Most people will spend a significant portion of their lives at work. Many workers enjoy a friendly work environment where they are treated with respect, given the opportunity to grow in their careers, and generally enjoy their work lives.
This is not always the case. Sometimes workers are treated poorly by their supervisors and co-workers.
However, even though it doesn’t make it right, there’s a big difference between disrespect and actionable discrimination.
Answers to Common Federal Employment Discrimination Questions
1. Which Classes of People are Protected Under Federal Employment Discrimination Law?
To have an employment discrimination claim under federal law, a worker must be part of a “protected class.” The following are protected classes under federal discrimination laws:
- Race (protected by Title VII of the Civil Rights Act);
- Color (protected by Title VII);
- Sex (protected by Title VII);
- Religion (protected by Title VII);
- National Origin (protected by Title VII);
- Age (protected by Age Discrimination in Employment Act); and
- Disability (protected by the Americans with Disabilities Act, as amended, and the Rehabilitation Act).
2. Sexual Orientation Isn’t a Protected Class?
This may come as a shock to most people, especially after the United States Supreme Court decision in Obergefell v. Hodges, but no, sexual orientation is not a protected class. The ability to protect this class lies solely with the legislature.
That being said, some courts have actually found such claims actionable, not for sexual orientation, but rather a sex/gender discrimination for failure to conform to “gender stereotypes.”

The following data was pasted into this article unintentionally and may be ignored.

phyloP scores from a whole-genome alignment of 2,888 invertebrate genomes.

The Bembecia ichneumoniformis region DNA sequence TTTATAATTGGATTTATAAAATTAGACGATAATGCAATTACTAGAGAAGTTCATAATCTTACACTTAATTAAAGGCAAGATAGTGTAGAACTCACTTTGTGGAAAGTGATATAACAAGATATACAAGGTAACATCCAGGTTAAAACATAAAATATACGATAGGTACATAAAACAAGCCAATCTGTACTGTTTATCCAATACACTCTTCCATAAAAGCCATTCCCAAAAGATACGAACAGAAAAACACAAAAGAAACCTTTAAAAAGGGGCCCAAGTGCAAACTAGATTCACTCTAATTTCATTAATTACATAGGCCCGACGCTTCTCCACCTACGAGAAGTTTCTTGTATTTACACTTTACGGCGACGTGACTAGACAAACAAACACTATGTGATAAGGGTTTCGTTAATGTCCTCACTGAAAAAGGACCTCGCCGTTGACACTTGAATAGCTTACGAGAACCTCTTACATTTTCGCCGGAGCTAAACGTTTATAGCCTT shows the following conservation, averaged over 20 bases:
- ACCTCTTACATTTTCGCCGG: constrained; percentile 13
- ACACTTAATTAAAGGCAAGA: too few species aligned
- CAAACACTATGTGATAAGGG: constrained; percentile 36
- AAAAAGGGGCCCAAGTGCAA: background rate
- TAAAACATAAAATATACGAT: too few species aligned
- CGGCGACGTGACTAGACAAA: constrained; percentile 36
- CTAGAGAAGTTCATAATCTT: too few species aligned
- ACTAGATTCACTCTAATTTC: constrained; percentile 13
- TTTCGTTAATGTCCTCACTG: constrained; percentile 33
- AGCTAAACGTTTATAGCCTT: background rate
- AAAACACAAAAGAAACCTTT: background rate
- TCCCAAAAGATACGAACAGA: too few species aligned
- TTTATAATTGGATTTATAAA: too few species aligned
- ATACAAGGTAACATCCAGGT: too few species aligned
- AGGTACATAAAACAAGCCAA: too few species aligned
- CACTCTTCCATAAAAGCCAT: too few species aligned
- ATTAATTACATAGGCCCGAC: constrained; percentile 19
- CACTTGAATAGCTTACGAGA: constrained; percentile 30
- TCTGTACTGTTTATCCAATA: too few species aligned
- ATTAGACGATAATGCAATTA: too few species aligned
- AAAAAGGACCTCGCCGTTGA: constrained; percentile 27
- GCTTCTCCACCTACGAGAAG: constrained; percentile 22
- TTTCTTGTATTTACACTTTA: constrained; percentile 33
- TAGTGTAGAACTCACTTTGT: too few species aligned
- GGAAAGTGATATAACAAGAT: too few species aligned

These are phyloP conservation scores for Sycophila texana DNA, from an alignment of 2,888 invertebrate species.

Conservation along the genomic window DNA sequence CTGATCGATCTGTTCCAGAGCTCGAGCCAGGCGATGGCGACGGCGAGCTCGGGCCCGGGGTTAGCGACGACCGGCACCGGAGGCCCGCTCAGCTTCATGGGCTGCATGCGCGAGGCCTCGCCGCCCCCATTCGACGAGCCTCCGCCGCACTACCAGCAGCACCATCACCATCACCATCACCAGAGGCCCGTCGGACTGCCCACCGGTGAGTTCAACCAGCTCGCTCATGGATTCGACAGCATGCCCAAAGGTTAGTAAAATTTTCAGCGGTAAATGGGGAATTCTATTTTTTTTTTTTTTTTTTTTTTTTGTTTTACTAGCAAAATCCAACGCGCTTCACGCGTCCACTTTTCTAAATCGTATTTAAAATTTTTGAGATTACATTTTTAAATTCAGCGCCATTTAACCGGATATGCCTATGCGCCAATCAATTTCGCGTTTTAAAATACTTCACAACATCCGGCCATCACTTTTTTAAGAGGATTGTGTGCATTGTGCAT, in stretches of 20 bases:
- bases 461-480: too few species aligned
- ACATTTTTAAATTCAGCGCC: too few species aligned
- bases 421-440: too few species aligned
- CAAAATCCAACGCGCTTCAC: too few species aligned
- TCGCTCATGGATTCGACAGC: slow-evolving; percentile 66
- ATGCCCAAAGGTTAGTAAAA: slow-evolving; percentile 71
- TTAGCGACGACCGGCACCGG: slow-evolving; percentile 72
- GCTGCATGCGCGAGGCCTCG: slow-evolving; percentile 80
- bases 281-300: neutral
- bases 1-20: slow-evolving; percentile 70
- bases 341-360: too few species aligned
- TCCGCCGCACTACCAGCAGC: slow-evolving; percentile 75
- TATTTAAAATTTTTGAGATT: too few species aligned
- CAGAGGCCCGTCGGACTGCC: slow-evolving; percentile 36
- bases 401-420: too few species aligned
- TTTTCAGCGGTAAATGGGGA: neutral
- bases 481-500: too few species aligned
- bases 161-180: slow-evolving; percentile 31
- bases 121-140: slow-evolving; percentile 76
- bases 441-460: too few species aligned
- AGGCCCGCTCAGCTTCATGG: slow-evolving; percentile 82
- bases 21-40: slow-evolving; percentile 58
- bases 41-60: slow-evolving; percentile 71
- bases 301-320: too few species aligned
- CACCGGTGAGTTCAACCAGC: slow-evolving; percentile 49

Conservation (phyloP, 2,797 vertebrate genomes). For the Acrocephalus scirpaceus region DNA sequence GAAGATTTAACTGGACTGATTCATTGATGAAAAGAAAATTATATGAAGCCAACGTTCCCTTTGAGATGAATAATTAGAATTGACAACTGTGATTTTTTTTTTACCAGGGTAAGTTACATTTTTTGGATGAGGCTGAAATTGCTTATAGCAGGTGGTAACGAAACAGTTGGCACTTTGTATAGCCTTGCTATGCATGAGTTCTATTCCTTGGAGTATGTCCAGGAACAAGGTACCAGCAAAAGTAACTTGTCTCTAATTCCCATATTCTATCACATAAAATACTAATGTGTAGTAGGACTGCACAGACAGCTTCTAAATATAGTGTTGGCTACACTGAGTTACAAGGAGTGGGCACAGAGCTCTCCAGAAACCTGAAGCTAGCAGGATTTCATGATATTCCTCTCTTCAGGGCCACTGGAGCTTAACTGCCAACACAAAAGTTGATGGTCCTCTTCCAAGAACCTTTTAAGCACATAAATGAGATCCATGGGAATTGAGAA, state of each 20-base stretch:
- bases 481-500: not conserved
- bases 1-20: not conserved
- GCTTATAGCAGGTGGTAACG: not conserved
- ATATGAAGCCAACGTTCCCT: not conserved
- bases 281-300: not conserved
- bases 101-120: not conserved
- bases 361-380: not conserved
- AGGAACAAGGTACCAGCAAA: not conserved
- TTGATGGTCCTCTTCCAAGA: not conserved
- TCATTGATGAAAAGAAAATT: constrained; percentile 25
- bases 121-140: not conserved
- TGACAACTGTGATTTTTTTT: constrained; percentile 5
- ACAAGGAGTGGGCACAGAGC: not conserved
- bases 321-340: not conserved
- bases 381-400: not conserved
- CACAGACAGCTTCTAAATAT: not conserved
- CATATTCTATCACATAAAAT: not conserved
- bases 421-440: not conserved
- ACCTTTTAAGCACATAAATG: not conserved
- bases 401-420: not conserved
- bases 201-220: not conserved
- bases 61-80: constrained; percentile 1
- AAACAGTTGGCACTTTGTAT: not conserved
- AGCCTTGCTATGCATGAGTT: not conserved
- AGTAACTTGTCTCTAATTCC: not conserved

3. What Sort of Discriminatory Action Allows for a Claim?
Generally speaking, an adverse employment action based upon your membership in a protected class can provide a basis for an employment discrimination case.
For example, if you get fired for having dark skin or for being a woman, that would have a basis for a claim. In addition, not being hired or being hired, but at a lower compensation rate, because of your protected status, can also give you a claim. Employers are also prohibited from having policies or procedures that have a disparate impact on a protected class, such as a test that effectively weeds out minorities.
These are just a handful of examples. A New Orleans employment discrimination lawyer will be in the best position to evaluate your potential claim and let you know the merits of your case.
4. Where Should You Begin with a Federal Employment Discrimination Claim?
Though you certainly don’t have to, your first order of business in any employment discrimination case should be to hire an employment lawyer. The laws are incredibly complex and you will be better served with an employment attorney guiding you through the process.
Regardless of whether you decide to be represented, most employment discrimination claims (though there are limited exceptions) begin with filing a Charge of Discrimination before the United States Equal Employment Opportunity Commission (“EEOC”) and giving the government time to investigate it. This administrative process must be completed before you can file a lawsuit in court.
5. What Damages Are Recoverable in a Federal Employment Discrimination Case?
Plaintiffs in federal employment discrimination cases can recover a wide range of damages, such as:
- Compensatory Damages: damages for things like job search expenses, medical expenses, mental anguish, and loss of enjoyment of life. These damages vary by the size of the employer but are capped at $300,000.
- Punitive Damages: damages designed to punish employers for malicious and especially reckless behavior.
- Lost Wages: damages for wages lost between the time of the adverse employment action and trial (back pay) and lost earnings going forward (front pay).
- Fees and Costs: plaintiffs may also be able to recover their attorneys’ fees, expert costs, and court costs.
Call a New Orleans Employment Discrimination Lawyer
If you’ve been mistreated at work because of being in a protected class, you may have a claim under federal law. Call (504) 564-7342 today to discuss your potential employment case with a Louisiana business litigation attorney. The Mahone Firm is here to help.